2 What is Sexual Assault? ¿Que es Abuso Sexual? Sexual Assault or Sexual abuse are any types of unwanted sexual contact. Everyone has the right to decide what they do or don’t want to do sexually. Not all sexual assault are violent attacks. Forcing or pressuring someone to do something they don’t want to do or don’t consent to is Sexual Assault. Sexual assault doesn’t happen just in a relationship, it could happen with family members, friends, partners and children
3 Common Effects of Sexual Assault Victims of sexual assault often experience a number of common effects. These may include: FlashbacksNightmaresDifficulty falling or staying asleepAnger and rageDifficulty concentratingHypervigilenceAnxiety and panicSelf-blame, guilt, and shameEmotional numbingPhysical symptoms and health problems
4 Statistics 1 in 4 girls (25%) are sexually abused by the age of 18. 1 in 6 boys (17%) are sexually abused by the age of 18. Most teen sexual abuse victims (7 in 10, or 70%) know their abuser. It is generally a family member, or someone close to the family. Teenagers account for 51% of all reported sexual abuse Female victims of teen sexual abuse while in grades 9 through 12 are more likely than others to experience eating disorders, suicidal behavior, pregnancy and risky sexual behaviors.
5 Myth VS. FactMyth: Only certain types of women get raped. It could never happen to me.Fact: Any woman can be raped.Myth: Rapes are committed by strangers at night in dark alleys.Fact: Most rapes are committed by someone the woman knows and at any time of the day or night. Women are raped most commonly in their own homes.Myth: Men who rape are “psychos.”Fact: Men who rape are mostly ordinary, everyday guys.Myth: Women provoke rape by the way they dress or the way they flirt.Fact: Men rape women because they can get away with it. Women’s dress and behavior are not the cause.Myth: Men can never be raped.Fact: Men can be and are sexually assaulted.Myth: Women don’t rape.Fact: Women can also be sexual aggressors.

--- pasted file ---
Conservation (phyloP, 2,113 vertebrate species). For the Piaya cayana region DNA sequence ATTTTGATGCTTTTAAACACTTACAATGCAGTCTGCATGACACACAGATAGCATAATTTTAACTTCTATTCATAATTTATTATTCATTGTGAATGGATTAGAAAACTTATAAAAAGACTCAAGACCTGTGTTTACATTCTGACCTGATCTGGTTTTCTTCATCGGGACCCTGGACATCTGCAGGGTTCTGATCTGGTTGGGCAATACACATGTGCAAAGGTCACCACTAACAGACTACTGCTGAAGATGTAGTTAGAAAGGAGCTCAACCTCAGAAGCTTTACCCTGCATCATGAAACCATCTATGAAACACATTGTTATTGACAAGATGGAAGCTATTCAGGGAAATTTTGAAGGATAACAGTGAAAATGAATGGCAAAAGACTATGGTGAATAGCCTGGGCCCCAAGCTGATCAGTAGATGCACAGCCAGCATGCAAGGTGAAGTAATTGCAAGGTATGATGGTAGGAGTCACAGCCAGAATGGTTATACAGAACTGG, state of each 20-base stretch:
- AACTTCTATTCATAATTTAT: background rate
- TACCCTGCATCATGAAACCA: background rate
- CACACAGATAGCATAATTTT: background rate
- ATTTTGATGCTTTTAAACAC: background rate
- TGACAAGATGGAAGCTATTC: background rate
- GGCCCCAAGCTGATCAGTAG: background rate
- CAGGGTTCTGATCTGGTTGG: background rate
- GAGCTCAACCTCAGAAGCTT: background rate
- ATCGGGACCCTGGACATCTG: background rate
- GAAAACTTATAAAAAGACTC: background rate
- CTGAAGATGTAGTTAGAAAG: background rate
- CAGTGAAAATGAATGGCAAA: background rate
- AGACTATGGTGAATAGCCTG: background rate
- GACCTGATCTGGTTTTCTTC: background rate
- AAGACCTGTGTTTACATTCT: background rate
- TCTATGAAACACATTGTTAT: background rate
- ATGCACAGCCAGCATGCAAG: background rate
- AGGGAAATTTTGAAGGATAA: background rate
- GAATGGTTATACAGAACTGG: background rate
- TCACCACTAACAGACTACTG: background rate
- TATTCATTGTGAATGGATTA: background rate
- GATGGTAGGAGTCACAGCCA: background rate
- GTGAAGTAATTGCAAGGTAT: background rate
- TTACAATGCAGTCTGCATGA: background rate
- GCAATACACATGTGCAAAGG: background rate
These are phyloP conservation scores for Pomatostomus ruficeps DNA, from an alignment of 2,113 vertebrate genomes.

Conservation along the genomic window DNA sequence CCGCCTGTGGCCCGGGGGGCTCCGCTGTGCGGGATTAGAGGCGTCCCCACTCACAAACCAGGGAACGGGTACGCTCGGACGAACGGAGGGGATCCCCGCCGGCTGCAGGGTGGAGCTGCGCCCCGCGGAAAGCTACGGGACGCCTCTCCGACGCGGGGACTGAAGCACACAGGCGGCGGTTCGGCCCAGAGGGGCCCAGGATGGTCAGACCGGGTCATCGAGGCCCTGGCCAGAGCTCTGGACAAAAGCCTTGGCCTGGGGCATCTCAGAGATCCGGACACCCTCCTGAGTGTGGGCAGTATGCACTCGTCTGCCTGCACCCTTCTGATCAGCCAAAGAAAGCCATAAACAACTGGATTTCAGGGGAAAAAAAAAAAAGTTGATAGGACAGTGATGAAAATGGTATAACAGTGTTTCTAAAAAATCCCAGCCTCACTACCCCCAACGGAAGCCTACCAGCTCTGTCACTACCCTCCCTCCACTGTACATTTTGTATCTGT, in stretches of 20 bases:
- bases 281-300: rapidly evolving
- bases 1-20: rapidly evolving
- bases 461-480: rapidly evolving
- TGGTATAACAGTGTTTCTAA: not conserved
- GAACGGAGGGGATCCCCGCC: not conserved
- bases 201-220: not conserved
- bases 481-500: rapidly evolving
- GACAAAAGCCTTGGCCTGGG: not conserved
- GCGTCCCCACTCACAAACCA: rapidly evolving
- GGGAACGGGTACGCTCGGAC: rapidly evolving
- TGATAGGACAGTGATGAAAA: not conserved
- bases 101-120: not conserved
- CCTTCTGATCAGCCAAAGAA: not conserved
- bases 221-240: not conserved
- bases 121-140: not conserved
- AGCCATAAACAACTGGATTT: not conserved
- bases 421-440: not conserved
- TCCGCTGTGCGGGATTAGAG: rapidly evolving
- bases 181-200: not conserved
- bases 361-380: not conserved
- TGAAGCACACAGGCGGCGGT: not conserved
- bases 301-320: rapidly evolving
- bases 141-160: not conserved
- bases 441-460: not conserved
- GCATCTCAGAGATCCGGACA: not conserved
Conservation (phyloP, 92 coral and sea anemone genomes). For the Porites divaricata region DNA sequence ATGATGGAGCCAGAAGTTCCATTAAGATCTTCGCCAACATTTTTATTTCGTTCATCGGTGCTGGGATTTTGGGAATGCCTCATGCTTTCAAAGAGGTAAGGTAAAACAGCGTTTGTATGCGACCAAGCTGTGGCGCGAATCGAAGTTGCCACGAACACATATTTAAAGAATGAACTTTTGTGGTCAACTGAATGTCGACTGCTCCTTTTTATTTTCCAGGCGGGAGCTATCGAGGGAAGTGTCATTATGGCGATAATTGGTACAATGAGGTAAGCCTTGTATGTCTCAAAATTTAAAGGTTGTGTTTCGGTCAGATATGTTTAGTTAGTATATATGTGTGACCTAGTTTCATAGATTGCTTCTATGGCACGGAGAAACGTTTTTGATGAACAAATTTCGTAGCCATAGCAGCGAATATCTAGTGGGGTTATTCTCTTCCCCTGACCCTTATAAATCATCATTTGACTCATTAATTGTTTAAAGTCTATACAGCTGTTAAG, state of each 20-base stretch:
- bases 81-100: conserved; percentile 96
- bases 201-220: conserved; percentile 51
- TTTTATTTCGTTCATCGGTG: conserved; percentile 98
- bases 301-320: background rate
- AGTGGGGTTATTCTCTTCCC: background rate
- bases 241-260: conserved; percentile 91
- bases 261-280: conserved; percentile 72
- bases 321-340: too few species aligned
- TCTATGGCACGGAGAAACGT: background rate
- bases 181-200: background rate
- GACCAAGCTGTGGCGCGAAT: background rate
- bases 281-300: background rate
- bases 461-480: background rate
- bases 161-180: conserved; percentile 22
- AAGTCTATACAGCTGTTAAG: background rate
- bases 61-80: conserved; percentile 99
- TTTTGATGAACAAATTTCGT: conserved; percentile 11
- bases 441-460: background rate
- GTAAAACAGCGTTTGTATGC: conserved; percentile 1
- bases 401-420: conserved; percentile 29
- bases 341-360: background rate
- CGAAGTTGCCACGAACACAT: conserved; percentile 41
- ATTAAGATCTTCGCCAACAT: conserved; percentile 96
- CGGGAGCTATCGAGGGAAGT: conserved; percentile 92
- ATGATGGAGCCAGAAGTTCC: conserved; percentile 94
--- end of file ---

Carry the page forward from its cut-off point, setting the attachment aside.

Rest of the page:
8 ResourcesElon. Sexual Assault. Robert.SexualAssault.This project was supported by Grant No WY-AX-K026 awarded by the Office on Violence Against Women, U.S. Department of Justice. The opinions, findings, conclusions, and recommendations expressed in this publication/program/exhibition are those of theauthor(s) and do not necessarily reflect the views of the Department of Justice, Office on Violence Against Women.